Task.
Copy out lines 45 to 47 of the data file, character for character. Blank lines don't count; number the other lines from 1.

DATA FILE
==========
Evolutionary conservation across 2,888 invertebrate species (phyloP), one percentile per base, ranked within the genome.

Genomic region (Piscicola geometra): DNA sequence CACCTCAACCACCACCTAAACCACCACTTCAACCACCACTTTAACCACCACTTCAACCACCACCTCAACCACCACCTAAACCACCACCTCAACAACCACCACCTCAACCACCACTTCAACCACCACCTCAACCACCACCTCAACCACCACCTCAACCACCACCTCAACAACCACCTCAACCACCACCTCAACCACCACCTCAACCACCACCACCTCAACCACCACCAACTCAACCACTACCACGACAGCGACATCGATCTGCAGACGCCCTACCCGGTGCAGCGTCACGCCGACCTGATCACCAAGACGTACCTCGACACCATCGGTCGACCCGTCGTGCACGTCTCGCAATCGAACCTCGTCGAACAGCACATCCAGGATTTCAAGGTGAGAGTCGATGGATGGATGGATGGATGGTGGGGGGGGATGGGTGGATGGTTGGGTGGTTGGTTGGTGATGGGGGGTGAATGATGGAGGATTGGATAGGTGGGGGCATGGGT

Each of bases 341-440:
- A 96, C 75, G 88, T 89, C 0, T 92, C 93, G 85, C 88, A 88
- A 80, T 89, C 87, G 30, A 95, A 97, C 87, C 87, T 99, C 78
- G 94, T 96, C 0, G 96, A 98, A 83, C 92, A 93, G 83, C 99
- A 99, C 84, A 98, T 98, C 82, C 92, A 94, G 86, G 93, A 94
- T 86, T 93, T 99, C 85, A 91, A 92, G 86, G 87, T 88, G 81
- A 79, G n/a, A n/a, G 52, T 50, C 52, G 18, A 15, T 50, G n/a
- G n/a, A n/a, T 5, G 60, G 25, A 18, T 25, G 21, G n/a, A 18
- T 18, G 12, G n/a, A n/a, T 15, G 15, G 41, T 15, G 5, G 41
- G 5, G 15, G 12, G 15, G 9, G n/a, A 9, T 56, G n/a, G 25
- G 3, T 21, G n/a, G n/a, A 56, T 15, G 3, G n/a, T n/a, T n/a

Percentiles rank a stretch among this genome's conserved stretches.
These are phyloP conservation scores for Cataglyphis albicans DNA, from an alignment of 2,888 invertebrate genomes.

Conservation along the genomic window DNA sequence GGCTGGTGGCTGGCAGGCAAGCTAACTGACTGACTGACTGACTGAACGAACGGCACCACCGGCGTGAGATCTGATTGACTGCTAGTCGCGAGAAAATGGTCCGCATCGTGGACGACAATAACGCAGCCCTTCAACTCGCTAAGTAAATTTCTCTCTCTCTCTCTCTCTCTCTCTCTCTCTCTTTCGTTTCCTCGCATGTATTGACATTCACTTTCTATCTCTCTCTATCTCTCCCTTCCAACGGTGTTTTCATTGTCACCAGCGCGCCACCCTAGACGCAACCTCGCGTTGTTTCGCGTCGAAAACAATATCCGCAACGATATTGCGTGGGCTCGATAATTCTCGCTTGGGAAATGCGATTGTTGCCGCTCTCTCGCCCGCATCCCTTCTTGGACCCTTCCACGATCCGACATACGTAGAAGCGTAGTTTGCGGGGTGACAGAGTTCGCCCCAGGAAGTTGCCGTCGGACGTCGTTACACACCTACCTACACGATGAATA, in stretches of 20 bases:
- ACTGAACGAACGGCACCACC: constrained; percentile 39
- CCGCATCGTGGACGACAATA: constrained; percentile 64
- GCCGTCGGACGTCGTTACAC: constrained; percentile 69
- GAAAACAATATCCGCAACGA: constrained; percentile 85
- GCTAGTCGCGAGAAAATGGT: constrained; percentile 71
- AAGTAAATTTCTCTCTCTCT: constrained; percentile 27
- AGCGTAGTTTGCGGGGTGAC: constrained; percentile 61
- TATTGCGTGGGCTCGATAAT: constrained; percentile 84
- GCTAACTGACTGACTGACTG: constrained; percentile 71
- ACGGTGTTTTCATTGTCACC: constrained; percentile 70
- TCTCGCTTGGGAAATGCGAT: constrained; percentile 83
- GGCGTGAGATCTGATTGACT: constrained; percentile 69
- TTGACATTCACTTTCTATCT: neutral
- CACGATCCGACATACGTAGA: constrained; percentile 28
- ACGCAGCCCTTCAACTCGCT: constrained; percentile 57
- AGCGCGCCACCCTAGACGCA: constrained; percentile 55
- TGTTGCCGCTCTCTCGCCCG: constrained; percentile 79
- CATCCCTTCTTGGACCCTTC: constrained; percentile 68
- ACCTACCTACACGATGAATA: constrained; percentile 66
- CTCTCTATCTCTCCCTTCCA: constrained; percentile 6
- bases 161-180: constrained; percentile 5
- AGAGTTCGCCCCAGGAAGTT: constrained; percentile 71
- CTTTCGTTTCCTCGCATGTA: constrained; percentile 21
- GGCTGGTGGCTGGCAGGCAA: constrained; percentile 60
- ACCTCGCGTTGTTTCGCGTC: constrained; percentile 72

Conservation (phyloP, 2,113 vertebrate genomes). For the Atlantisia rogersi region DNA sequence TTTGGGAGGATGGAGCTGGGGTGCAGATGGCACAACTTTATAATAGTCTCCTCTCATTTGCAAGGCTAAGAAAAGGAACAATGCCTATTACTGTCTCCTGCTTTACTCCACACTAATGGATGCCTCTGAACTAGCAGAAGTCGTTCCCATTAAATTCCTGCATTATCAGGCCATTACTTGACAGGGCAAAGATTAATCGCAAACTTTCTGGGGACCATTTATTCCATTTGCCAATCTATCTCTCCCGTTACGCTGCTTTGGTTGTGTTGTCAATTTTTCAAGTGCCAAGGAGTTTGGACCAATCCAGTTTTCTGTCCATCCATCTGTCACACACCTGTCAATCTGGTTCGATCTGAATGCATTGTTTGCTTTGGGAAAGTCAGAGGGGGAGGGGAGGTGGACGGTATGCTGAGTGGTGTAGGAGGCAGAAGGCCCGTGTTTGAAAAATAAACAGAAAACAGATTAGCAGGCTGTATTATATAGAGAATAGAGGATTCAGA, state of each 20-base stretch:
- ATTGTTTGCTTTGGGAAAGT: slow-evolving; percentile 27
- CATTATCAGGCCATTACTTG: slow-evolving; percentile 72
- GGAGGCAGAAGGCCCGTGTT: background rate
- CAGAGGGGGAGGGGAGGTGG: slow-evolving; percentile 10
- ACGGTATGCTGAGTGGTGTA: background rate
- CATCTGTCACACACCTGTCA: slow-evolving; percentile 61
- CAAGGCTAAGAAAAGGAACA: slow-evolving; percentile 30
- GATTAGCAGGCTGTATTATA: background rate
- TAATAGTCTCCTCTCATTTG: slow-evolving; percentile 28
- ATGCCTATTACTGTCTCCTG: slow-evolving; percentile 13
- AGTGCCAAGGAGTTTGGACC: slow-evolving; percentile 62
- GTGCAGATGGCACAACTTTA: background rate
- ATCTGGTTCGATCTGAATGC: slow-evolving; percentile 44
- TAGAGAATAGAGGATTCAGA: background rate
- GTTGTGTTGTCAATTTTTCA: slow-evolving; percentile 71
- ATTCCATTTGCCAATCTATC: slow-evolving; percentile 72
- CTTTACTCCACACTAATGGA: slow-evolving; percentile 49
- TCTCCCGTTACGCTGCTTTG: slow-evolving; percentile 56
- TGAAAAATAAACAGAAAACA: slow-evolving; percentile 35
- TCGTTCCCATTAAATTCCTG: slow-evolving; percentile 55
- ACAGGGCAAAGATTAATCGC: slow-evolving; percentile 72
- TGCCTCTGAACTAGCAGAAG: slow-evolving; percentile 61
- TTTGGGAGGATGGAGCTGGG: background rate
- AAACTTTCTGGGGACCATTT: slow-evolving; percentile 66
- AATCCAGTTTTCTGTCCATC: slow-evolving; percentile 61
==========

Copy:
- GGAGGCAGAAGGCCCGTGTT: background rate
- CAGAGGGGGAGGGGAGGTGG: slow-evolving; percentile 10
- ACGGTATGCTGAGTGGTGTA: background rate